The Decline of Extreme Poverty


One of the foremost accomplishments of the industrial age is the “immense progress against extreme poverty.” “Extreme poverty” is defined by the World Bank as a person living on less than $2.15 per day using 2017 prices. This figure has seen a sharp decline over the last two centuries—from almost 80 percent of the world’s population living in extreme poverty in 1820 to only about 10 percent living in these conditions by 2019. This is all the more astounding given that the population of the world is about 750 percent higher.

The causes of economic progress are clear. The laborers of past generations around the world—often against their will—gave us industrial revolutions. These industrial economies rely on, and generate, machinery, technology, and other capital goods. These are then deployed in an economy that requires less sacrifice of human labor and can generate more goods and services for the populations of the world, even as populations continue to grow.

Some ideologies, such as socialism, were most effective in fighting extreme poverty. Socialism is defined here as the state control of a national economy with an eye toward the welfare of the masses. Socialist regimes serve to counter and remove extreme poverty. Two regions illustrate this point well and account for billions of people who moved out of extreme poverty in the last century—all of them influenced by or under the rubric of socialism.

In the USSR and Eastern Europe, extreme poverty declined from about 60 percent in 1930 to almost zero in 1970. In China too, extreme poverty has been eliminated to virtually zero today, though there are debates over exactly what produced those gains. Some argue that these gains are the product of capitalist reforms; but even if this were the case, those reforms took advantage of the groundwork laid by the post-1949 socialist economy.

There is also a certain logic to why socialist economies in the 20th century were able to eventually generate massive gains for those at the very bottom of their societies. While not the only ideology that can do so, socialism is particularly good at the kind of state control and support of economies that is required for successful industrialization. Moreover, because socialism sets itself up to be politically evaluated by what it delivers to those at the very bottom, the politics of socialist countries tend to moderate some of the inequality that comes with industrialization in a capitalist world. This makes it markedly different from other varieties of state control like colonialism, imperialism, state capitalism, and fascism.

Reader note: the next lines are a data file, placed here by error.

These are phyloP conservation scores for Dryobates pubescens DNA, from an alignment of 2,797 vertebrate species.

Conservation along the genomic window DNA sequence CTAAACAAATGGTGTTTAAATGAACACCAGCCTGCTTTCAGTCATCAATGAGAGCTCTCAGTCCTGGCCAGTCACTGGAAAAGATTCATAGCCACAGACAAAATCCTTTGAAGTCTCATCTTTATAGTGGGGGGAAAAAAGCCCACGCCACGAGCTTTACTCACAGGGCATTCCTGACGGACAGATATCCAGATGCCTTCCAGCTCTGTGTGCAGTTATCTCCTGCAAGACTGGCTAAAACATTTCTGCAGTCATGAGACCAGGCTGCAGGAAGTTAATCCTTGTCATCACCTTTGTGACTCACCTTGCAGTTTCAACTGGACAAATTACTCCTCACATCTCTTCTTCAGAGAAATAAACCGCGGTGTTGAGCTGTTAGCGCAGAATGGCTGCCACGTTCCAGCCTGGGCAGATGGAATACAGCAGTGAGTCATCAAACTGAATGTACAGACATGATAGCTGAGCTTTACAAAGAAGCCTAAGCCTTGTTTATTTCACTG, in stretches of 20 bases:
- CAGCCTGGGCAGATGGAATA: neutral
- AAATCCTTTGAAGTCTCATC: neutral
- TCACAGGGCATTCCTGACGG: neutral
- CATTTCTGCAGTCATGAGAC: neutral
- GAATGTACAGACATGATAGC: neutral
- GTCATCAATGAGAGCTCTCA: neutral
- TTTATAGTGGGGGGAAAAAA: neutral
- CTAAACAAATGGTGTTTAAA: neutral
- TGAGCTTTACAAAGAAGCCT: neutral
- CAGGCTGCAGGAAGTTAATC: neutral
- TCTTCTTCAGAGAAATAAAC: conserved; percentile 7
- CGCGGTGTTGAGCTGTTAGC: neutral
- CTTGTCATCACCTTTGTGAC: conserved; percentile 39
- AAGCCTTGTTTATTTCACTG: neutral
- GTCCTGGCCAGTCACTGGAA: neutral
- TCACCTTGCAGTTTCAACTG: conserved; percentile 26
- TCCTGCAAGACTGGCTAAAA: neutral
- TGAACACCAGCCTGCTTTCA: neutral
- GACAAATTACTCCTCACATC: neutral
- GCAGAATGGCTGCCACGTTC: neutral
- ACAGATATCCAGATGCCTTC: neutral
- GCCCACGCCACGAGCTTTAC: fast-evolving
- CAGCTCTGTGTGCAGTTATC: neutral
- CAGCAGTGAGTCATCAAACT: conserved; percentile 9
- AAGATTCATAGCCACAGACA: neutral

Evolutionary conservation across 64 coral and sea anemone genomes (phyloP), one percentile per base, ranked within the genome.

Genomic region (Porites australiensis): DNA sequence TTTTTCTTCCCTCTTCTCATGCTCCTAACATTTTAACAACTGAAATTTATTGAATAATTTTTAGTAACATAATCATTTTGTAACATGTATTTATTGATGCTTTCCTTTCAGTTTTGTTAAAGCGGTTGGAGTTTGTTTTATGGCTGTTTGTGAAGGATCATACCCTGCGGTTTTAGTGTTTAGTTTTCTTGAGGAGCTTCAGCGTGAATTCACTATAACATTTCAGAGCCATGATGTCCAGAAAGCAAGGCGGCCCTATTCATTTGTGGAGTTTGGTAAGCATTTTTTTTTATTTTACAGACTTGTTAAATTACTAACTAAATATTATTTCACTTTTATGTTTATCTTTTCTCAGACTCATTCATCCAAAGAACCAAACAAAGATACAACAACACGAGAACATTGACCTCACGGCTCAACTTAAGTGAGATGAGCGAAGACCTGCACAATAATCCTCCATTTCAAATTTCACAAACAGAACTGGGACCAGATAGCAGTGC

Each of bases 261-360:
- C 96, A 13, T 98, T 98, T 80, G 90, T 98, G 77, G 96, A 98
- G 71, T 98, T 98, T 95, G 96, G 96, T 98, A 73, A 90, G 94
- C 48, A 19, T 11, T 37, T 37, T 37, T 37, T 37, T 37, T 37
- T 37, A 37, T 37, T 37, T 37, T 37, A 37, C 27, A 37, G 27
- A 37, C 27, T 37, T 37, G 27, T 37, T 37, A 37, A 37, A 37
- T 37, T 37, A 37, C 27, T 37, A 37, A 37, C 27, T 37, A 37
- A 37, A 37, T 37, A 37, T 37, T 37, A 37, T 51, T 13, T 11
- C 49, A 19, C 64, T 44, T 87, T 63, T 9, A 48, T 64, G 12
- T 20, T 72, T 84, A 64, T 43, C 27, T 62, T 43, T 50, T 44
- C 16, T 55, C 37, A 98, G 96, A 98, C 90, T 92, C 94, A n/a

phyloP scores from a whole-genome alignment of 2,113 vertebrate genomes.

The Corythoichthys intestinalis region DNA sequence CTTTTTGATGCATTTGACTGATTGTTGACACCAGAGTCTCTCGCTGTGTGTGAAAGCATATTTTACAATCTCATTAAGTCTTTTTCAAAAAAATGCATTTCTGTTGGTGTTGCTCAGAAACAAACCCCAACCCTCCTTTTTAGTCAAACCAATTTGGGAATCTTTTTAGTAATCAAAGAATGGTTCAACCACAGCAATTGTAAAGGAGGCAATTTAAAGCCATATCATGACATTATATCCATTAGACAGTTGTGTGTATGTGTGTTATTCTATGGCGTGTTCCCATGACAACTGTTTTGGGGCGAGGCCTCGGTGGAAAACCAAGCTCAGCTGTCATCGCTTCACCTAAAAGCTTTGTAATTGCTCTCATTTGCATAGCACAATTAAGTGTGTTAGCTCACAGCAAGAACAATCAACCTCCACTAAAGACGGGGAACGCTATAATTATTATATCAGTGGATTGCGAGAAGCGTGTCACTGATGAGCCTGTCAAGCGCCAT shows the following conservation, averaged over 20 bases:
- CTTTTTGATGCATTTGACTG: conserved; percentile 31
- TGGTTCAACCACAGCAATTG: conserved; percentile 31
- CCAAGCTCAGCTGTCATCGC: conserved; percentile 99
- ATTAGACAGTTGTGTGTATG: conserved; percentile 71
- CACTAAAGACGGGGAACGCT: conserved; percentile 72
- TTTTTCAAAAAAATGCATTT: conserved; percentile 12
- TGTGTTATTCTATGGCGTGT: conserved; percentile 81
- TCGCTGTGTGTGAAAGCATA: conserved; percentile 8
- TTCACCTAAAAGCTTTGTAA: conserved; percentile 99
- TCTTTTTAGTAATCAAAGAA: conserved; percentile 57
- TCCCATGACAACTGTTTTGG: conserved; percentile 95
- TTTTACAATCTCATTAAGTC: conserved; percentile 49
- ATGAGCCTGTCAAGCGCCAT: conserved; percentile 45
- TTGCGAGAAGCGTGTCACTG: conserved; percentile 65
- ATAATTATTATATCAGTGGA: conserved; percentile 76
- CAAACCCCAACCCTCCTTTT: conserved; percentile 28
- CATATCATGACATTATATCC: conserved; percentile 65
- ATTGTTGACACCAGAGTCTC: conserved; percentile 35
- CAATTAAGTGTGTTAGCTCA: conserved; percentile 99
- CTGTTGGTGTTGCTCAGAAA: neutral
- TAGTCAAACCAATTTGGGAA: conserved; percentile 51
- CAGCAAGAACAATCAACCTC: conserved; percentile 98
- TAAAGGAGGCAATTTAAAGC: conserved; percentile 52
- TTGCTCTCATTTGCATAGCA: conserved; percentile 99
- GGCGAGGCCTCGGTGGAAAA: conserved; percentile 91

Socialism’s existence also seems to have pushed forward reductions in poverty in the capitalist sections of the world. The presence of the Soviet Union and internal left movements across the capitalist world put pressure on capitalist regimes to offer more goods and services to their working classes and underclasses. This is evident from several instances throughout the world, such as the role of communists in fighting for civil rights for Black people in the United States.

While there might have been an immense reduction in extreme poverty over the decades, a series of setbacks brought on by the COVID-19 pandemic and various ongoing wars across the world have recently made a dire situation worse for those already struggling to make ends meet. According to a 2022 World Bank report, “the pandemic pushed about 70 million people into extreme poverty in 2020, the largest one-year increase since global poverty monitoring began in 1990. As a result, an estimated 719 million people subsisted on less than $2.15 a day by the end of 2020.”

This means that the world is “unlikely” to achieve the UN target of eradicating extreme poverty by 2030. Consider what it looks like to live on less than $2.15 per day. It means that you cannot even “afford a tiny space to live, some minimum heating capacity, and food” that will prevent “malnutrition.” As we struggle to meet our goals, the majority of the world population has been forced to live on under $10 a day, while 1.5 percent of the population receives $100 a day or more.

Moreover, a racial analysis is also important to include given that extreme poverty is increasingly concentrated in sub-Saharan Africa and parts of South Asia. Poorer countries (which are home to the vast majority of Black and brown populations) are “encouraged” to produce the cheapest and simplest goods for trade rather than developing self-sustaining economies or upgrading their economies and workforces. In fact, they are often pushed to destroy existing economies.

The final rub in any discussion of poverty is that the preexisting solutions to it— industrialization—may not be feasible with the limitations of a warming planet. If sub-Saharan Africa needs to industrialize to eliminate extreme poverty in that region, who will pay for that carbon footprint? Presumably, the countries of the Global North that have the most historical carbon debt ought to, but it is hard to imagine a world in which they will voluntarily do so. After all, they have yet to make reparations for the stolen labor with which their wealth was built in the first place.

Saurav Sarkar is a freelance movement writer, editor, and activist living in Long Island, New York. Follow them on Twitter @sauravthewriter and at

This article was produced by Globetrotter.

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